The grocer has partnered with fashion magazine Flare on an initiative called “Cooking with Flare in Partnership with Metro.”
In six issues over the course of the next year, Flare editors will work with a designer, fashion blogger or style-minded chef to create a recipe inspired by runway trends, with an emphasis on Metro’s local foods and seasonal produce.
“There’s something very personal about how a person dresses and how they eat, or where they choose to shop for food,” Nancy Modrcin, senior director of marketing for Metro Ontario, told Marketing‘s sister publication Canadian Grocer. “In both cases, it’s all about personal taste.”
The campaign debuts in May with recipes from Toronto designers Sid Neigum and Chloé Gordon (pictured). Content includes full-page editorial in Flare’s print, tablet and mobile editions, as well as 90-second videos.
“We’ll be integrating editorial content in the Metro e-newsletter and are in the process of developing some video content that will appear on both sites,” said Modrcin. “And we’ll be leveraging the tastemakers and their recipes at events where it makes sense.”
To help consumers make the connection between food and fashion, Metro is the first and only grocery sponsor of World MasterCard Fashion Week in Toronto. Customized content began appearing on Metro’s website a few weeks ago, including an interview with Flare’s editor-in-chief Cameron Williamson about how to eat healthy during the hectic week, which wraps up Friday.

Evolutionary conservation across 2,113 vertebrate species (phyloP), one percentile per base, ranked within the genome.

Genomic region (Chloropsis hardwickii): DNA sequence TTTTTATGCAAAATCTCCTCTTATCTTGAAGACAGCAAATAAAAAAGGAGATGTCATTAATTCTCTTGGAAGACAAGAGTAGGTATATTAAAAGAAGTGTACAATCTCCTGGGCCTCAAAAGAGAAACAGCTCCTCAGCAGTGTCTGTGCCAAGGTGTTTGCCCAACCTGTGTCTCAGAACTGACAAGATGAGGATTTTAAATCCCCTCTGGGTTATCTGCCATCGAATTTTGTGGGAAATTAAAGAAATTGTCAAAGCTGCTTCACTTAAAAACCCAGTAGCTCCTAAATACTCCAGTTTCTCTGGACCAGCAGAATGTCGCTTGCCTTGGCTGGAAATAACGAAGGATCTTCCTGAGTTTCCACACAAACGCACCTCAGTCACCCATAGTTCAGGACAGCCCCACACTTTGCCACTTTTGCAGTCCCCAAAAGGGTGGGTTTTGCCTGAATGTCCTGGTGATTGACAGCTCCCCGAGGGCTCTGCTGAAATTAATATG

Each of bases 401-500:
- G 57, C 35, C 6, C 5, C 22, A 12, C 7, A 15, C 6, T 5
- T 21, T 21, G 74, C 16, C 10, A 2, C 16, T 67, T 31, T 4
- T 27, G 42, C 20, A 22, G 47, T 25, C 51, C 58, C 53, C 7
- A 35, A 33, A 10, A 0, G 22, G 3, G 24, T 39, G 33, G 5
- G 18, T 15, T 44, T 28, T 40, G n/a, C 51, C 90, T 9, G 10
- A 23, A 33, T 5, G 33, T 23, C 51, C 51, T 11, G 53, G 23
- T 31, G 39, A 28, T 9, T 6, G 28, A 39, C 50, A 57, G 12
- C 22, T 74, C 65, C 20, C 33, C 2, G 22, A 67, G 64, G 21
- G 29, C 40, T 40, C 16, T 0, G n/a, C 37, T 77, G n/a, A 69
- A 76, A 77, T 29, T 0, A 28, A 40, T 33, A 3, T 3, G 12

“[Fashion week] gives us a venue to showcase the Metro brand to a totally new audience,” explained Modrcin. “And we have plans for promotion and activation leading up to the fall fashion week to capitalize on the synergy between fall fashion and the fall harvest.”
Less than a month ago Metro announced another multi-platform campaign with Chatelaine magazine. “Kitchen apprentice” focuses on a young blogger developing her culinary skills under the tutelage of the magazine’s food director.
While both Chatelaine and Flare are owned by Rogers Publishing (which also owns Marketing), Modrcin said that Metro’s partnerships with both magazines are different.
“With Chatelaine, it’s all about food. It’s what we know and do best,” she said. Working with Flare, on the other hand, gives Metro access to a younger customer base.
“We’re taking a very different approach with this campaign,” Modrcin said. “Rather than just running a standard brand ad, we’re really focused on joint content development because we think it’s just a better way to engage our shoppers.”